South Bay jazz keyboardist Joy Dawn Hackett recently went through a metamorphosis, emerging on the other side as JOY., the pop singer.
“It’s not jazz,” Hackett says. “It’s high energy. It’s a lot of fucking fun. It’s good for the indoor house party, indoor club season coming up.”
JOY.’s first single, “Uptown Hood,” was released earlier this month on streaming services. The wavy single spins a melody of harp and synthesizer over a bouncy backbeat, while the lyrics spin the tale of someone regularly and consistently on their daily grind. The song marks a new era for the active musician, an era of pop music she plans to use to take over the South Bay.
“Uptown Hood” finds Hackett likening herself to a bandit, or “desperado,” on the run for survival as she drives to an uptown neighborhood to deliver a mysterious package. Her lyrics paint a vivid picture, with her suave, vintage Cadillac Eldorado playing the role of valiant steed on her journey across a sunny and wild West Coast.
Hackett says this single offers just a glimpse of the world she’s creating with her upcoming EP, expected to drop sometime in October. The album is yet to be named, but will contain five tracks that are all different in feel and perspective. All of it represents a new side of Hackett that she’s intentionally trying to explore—a rebirth in her style as a performer.
“I’m on here as a singer. I’m retired as a keyboard player, actually,” she says.
Inspirations for the project include SZA, Anderson .Paak, Doja Cat and others that skirt the line between several music styles while still selling out amphitheaters and stadiums. These artists appeal to emotion through storytelling—whether it’s SZA’s tales of romance and heartbreak, Doja’s keen flirtatiousness or .Paak’s lyrics about rolling spliffs while growing up in a church.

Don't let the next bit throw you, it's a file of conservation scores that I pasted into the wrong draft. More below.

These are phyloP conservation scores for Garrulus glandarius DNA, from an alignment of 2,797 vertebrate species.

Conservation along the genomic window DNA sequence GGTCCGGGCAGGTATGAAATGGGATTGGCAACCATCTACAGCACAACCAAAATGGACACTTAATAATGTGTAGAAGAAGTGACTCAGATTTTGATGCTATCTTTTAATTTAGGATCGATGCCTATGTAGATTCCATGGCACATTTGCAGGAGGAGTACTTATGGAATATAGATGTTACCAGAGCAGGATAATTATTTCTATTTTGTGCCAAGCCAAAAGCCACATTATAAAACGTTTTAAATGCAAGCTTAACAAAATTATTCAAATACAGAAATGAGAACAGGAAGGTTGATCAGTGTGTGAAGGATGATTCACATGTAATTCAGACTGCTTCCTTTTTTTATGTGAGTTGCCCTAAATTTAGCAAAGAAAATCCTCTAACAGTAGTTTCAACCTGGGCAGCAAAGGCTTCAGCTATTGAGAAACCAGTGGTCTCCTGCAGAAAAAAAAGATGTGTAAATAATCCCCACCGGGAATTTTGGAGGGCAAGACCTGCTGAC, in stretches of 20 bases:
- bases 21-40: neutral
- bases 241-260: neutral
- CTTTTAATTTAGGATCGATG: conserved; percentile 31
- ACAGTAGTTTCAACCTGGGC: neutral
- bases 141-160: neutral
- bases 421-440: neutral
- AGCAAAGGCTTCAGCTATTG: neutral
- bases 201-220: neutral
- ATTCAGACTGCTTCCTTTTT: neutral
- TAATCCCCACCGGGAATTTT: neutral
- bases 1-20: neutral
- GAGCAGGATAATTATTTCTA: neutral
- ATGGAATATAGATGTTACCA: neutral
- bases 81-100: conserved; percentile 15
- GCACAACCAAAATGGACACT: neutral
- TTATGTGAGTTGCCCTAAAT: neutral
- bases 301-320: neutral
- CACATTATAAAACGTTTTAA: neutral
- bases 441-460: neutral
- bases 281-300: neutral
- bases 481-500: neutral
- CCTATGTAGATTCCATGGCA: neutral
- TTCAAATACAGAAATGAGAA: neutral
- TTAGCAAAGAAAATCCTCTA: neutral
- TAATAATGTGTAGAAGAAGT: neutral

Hackett grew up in Santa Clara, where she was homeschooled throughout middle school. While playing keys in her high school jazz band, her musical identity began to form.
“Once I started playing jazz in high school, I became an elitist. I said ‘Katy Perry sucks,’” Hackett says, on her days as a lowkey, adolescent hater.
After high school, she attended San Jose State for Jazz Studies. The last few years, she has gigged around the Bay Area on keyboard, frequently performing with her school’s professors and other session musicians throughout San Jose, San Francisco and Oakland.
Hackett says a 10-day trip to Cuba for SJSU in 2017 opened her eyes to the way the world sees her, an experience that helps shape her art now. Even in a different country, she says she was treated with a higher level of reverence and affection by the locals because she is considered light skin there—a type of discrimination she said she went to Cuba to escape.
“You can’t just run away from your problems, that’s what I learned there,” she says.
The experience put her through a “spiral of emotions” that transformed her understanding of culture and race as a Black Filipina woman from the Bay. The trip was a moment of intense growing pain. As JOY., she says she wants her music to reflect her life’s experiences instead of just sounding nice.
It was a tectonic shift in her understanding of music.
“You can write a song, but you can’t write a song without knowing anything about yourself,” she says.
With that, her days as a hater faded. She started to appreciate more musical styles and performers. All of a sudden, Katy Perry was alright.
As JOY., Hackett is now on a different path as a musician, with a different goal: a spot at the top of the pop charts. She’s planning new music drops soon, but also more travel. Having vacationed in Atlanta recently for a roller-skating trip, she plans to take her skates to more places that help shape her understanding of music.
“A good musician can make someone cry with one chord. This is a jazz sort of thing—a good musician can create a beautiful and convincing solo with one note. I think what it really takes is awareness of yourself emotionally, because in the end this is art. It all has to come from yourself somehow.”